The Latest: University of Kansas says flag moved for safety

LAWRENCE, Kan. — The Latest on Kansas Republican candidates criticizing the University of Kansas for an art display involving an altered flag (all times local):

5:20 p.m.

University of Kansas Chancellor Doug Girod says a controversial public art exhibit featuring an altered U.S. flag was moved because of concerns over public safety.

The chancellor says the flag display will be relocated to the Spencer Museum of Art on the Lawrence campus.

The flag art had been displayed in front of Spooner Hall on the campus since July 5. On Wednesday, Gov. Jeff Colyer and Secretary of State Kris Kobach had called for the flag display to be removed, saying it was disrespectful to the U.S. military.

Girod said in a statement after the exhibit was taken down that the conversation around the display caused public safety concerns on the campus, although he did not elaborate. He says the university wants to foster dialogue on difficult issues but couldn't allow the discussion to put people or property in harm's way.

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4:50 p.m.

The University of Kansas has removed an altered U.S. flag that was part of a public art display on the Lawrence campus.

The Lawrence Journal-World reports the flag was removed from in front of the university's Spooner Hall shortly before 4:30 p.m. Wednesday.

The removal came less than an hour after Kansas Gov. Jeff Colyer said Chancellor Douglas Girod had promised to take down the art display.

Colyer and Secretary of State Kris Kobach demanded the flag display be removed, saying it was disrespectful to the country's military. Kobach is running against Coyler in the Republican governor's race. The primary is next month.

Kansas congressional candidate Steve Watkins first raised the issue Wednesday but had not demanded that the flag be removed. The display, called "Untitled (Flag 2), went up on July 5.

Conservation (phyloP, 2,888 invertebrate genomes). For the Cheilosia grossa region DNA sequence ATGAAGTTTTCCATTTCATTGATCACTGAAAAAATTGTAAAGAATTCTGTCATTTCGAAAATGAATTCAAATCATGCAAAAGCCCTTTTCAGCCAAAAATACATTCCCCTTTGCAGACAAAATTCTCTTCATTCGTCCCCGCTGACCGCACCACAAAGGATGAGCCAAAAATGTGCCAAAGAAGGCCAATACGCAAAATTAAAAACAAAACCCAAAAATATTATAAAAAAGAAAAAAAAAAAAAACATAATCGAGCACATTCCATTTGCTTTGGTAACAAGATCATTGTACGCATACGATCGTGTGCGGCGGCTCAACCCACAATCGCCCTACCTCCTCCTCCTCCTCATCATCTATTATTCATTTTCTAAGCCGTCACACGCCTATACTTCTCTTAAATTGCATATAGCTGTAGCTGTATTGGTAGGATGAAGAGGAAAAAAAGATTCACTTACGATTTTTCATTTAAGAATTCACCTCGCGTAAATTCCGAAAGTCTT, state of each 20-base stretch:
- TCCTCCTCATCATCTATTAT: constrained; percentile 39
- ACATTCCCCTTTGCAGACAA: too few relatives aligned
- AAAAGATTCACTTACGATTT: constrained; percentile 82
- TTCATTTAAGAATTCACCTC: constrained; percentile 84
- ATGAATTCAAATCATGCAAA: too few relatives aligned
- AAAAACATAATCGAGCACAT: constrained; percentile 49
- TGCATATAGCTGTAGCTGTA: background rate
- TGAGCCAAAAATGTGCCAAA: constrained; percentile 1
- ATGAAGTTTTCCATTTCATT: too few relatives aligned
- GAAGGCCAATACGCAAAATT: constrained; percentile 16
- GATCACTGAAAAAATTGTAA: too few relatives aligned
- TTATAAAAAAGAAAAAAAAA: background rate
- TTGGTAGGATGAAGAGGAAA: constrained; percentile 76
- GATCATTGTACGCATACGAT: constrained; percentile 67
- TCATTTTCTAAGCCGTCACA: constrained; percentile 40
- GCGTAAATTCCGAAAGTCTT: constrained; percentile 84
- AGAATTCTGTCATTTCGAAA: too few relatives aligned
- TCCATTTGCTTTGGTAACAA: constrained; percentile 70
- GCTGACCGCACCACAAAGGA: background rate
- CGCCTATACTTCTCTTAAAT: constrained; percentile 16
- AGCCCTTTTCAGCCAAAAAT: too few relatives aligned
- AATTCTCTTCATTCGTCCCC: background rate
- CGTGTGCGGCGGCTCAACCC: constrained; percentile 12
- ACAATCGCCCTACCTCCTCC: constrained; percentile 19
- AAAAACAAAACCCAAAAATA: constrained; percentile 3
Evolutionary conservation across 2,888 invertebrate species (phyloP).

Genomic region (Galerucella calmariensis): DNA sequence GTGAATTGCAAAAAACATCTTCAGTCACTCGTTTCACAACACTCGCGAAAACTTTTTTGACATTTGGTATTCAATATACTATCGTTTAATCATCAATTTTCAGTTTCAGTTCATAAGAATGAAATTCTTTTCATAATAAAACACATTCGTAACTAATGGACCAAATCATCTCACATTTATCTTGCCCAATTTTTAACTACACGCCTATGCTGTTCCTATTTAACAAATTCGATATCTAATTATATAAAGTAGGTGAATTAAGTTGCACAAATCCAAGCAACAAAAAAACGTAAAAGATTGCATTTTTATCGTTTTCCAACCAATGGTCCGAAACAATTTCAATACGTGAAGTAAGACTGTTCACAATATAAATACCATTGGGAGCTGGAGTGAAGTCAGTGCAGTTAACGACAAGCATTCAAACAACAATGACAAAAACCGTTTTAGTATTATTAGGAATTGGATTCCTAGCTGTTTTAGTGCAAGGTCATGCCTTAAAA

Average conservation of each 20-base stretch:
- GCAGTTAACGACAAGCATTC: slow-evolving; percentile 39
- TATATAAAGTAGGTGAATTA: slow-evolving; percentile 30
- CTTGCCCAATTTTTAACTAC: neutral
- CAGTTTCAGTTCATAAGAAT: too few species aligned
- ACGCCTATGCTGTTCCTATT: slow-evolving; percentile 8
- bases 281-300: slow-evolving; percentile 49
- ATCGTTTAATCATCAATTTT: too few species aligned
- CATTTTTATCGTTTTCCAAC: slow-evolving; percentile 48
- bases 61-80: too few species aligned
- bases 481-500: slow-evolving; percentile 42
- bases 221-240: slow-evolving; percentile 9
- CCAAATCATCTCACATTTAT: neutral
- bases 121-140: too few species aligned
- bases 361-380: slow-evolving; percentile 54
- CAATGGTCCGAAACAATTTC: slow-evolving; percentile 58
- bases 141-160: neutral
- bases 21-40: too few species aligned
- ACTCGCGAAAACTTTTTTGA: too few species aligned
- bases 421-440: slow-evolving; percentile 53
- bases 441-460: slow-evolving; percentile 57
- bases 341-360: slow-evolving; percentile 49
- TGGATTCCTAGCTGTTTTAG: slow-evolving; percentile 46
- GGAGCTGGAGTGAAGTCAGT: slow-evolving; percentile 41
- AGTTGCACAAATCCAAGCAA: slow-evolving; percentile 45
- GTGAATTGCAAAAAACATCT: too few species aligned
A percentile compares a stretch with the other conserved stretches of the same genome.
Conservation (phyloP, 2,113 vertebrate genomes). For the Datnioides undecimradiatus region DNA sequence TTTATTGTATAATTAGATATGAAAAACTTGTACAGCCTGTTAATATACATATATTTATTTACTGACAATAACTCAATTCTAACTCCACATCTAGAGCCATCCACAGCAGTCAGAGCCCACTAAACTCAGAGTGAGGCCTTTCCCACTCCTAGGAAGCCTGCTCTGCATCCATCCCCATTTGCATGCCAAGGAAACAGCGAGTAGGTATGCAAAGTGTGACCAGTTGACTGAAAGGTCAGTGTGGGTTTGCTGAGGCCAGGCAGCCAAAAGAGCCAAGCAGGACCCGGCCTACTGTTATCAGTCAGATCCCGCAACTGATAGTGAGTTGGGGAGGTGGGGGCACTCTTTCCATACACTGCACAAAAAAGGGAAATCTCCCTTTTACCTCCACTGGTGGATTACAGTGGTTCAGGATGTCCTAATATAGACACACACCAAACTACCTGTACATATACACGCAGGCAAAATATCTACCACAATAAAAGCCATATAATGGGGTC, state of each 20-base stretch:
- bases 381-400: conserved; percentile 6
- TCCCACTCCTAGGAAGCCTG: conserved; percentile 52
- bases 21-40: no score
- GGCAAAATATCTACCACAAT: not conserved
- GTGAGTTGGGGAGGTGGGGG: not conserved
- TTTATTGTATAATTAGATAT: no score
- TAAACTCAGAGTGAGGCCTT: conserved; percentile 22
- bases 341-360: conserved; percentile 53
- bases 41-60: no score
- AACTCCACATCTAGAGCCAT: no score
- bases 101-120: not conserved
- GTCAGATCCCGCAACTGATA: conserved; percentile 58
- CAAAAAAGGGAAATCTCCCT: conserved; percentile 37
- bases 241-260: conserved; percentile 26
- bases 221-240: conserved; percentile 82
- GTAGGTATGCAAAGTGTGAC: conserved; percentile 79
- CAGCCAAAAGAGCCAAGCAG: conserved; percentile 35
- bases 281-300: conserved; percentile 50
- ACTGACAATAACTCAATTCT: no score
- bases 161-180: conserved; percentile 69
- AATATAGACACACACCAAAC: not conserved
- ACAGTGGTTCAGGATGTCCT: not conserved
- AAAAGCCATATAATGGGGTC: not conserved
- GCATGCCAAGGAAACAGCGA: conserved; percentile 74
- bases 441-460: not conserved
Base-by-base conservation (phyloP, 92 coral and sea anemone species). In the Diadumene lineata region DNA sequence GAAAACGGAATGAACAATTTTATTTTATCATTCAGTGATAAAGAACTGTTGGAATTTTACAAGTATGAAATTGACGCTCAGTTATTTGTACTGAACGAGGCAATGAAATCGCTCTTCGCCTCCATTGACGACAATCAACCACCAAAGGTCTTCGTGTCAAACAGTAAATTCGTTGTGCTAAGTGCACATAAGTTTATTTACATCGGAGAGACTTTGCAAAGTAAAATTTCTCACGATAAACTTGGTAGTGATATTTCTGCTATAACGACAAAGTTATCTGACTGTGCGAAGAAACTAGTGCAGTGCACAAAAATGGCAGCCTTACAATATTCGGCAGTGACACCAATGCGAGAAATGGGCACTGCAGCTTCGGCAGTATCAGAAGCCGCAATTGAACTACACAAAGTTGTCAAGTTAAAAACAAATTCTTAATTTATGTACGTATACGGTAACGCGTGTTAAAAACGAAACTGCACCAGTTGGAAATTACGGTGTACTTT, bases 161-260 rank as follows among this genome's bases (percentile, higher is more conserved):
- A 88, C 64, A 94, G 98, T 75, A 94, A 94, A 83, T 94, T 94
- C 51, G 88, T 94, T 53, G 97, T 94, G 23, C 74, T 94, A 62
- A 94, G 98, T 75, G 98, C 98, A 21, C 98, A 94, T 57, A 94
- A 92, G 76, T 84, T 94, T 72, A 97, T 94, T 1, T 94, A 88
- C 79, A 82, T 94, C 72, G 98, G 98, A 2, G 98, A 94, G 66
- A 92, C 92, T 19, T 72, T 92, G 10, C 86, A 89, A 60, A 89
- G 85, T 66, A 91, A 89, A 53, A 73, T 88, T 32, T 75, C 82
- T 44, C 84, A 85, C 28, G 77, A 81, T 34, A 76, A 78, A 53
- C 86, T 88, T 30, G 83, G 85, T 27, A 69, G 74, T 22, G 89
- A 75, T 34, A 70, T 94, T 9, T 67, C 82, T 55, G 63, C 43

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3:45 p.m.

Kansas Gov. Jeff Colyer's spokesman says the top administrator at the University of Kansas has promised to take down an art display that involves an altered U.S. flag.

Colyer spokesman Kendall Marr said the governor spoke Wednesday afternoon with university Chancellor Douglas Girod about the display. Marr said Girod promised that the altered flag would be taken down quickly.

The governor had called the display disrespectful to the flag. Both he and Secretary of State Kris Kobach said it should be taken down.

The piece, called "Untitled (Flag 2)," is the last of a series of flag pieces that have flown on the Lawrence campus since last fall as part of a national art project called "Pledges of Allegiance," which involves 11 institutions at 14 locations across the country.

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3:15 p.m.

Kansas Gov. Jeff Colyer and Secretary of State Kris Kobach are demanding that the University of Kansas take down an art display that involves an altered U.S. flag.

The piece, called "Untitled (Flag 2)," is the last of a series of flag pieces that have flown on the Lawrence campus since last fall as part of a national art project called "Pledges of Allegiance," which involves 11 institutions at 14 locations across the country.

Colyer faces Kobach in the GOP gubernatorial primary in August.

He said Wednesday the "disrespectful" display is "absolutely unacceptable" and should be taken down immediately. He said he had contacted Kansas chancellor Doug Girod and Board of Regents President Blake Flanders about the display.

Kobach says it is outrageous that a public university would display a desecrated flag.

University spokeswoman Erinn Barcomb-Peterson says private money paid for the project, which was intended to encourage conversation about the current political climate.

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12:25 p.m.

Kansas congressional candidate Steve Watkins says a public art project involving an altered U.S. flag at the University of Kansas is disrespectful to the military.

The piece, called Untitled (Flag 2), is the last of a series of flag pieces that have flown on the Lawrence campus in the last several months as part of a national art project. Kansas is one of 11 institutions at 14 locations participating in "Pledges of Allegiance" project, which organizers say is designed to address social issues and inspire community among cultural institutions.

The flag includes two black shapes that the artist, Josephine Meckseper, says represents a deeply polarized country. It also includes a black and white sock that Meckseper says takes on new meaning during the current controversy over immigration.

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